experimentation and advocates for science education emphasizing practical content. While criticizing science teaching focused strictly on covering large amounts of known content, Dewey also pointed to the flaws in rigid laboratory exercises: “A student may acquire laboratory methods as so much isolated and final stuff, just as he may so acquire material from a textbook…. Many a student had acquired dexterity and skill in laboratory methods without it ever occurring to him that they have anything to do with constructing beliefs that are alone worthy of the title of knowledge” (Dewey, 1910b). Dewey believed that people should leave school with some understanding of the kinds of evidence required to substantiate scientific beliefs. However, he never explicitly described his view of the process by which scientists develop and substantiate such evidence.

In 1910, Dewey wrote a short textbook aimed at helping teachers deal with students as individuals despite rapidly growing enrollments. He analyzed what he called “a complete act of thought,” including five steps: (1) a felt difficulty, (2) its location and definition, (3) suggestion of possible solution, (4) development by reasoning of the bearing of the suggestion, and (5) further observation and experiment leading to its acceptance or rejection (Dewey, 1910a, pp. 68-78). Educators quickly misinterpreted these five steps as a description of the scientific method that could be applied to practical problems. In 1918, William Kilpatrick of Teachers College published a seminal article on the “project method,” which used Dewey’s five steps to address problems of everyday life. The article was eventually reprinted 60,000 times as reformers embraced the idea of engaging students with practical problems, while at the same time teaching them about what were seen as the methods of science (Rudolph, 2005).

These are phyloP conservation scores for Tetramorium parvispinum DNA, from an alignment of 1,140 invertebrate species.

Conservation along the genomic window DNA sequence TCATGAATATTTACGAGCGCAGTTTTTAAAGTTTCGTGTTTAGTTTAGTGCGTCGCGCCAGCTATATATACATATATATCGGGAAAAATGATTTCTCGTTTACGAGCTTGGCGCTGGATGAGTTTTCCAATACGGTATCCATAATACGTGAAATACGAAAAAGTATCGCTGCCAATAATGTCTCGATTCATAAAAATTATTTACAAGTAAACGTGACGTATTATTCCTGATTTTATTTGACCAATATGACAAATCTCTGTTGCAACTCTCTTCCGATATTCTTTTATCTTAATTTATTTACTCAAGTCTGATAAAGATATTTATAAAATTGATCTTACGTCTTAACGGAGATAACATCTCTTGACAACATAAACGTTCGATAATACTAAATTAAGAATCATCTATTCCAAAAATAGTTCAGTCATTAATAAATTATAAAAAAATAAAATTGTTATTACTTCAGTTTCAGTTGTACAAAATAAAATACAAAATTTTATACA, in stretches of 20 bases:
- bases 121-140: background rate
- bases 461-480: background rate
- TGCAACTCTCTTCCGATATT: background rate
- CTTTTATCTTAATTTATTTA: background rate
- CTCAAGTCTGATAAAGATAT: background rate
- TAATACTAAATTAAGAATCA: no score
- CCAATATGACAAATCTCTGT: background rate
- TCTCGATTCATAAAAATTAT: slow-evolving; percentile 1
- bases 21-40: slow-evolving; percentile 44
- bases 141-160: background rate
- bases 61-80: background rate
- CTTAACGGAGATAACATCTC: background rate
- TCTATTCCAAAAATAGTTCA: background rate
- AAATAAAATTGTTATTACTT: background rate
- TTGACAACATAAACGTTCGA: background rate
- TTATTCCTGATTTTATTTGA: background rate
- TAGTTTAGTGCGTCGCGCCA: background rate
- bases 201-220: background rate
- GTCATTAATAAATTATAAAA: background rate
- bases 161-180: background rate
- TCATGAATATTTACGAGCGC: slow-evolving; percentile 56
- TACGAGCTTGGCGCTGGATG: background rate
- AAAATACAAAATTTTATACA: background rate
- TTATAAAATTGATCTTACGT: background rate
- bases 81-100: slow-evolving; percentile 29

During the 1920s, reform-minded teachers struggled to use the project method. Faced with ever-larger classes and state requirements for coverage of science content, they began to look for lists of specific projects that students could undertake, the procedures they could use, and the expected results. Soon, standardized lists of projects were published, and students who had previously been freed from rigid laboratory procedures were now engaged in rigid, specified projects, leading one writer to observe, “the project is little more than a new cloak for the inductive method” (Downing, 1919, p. 571).

Despite these unresolved tensions, laboratory education had become firmly established, and growing numbers of future high school teachers were instructed in teaching laboratory activities. For example, a 1925 textbook for preservice science teachers included a chapter titled “Place of Laboratory Work in the Teaching of Science” followed by three additional chapters on how to teach laboratory science (Brownell and Wade, 1925). Over the following decades, high school science education (including laboratory education) increasingly emphasized practical goals and the benefits of science in everyday life. During World War II, as scientists focused on federally funded

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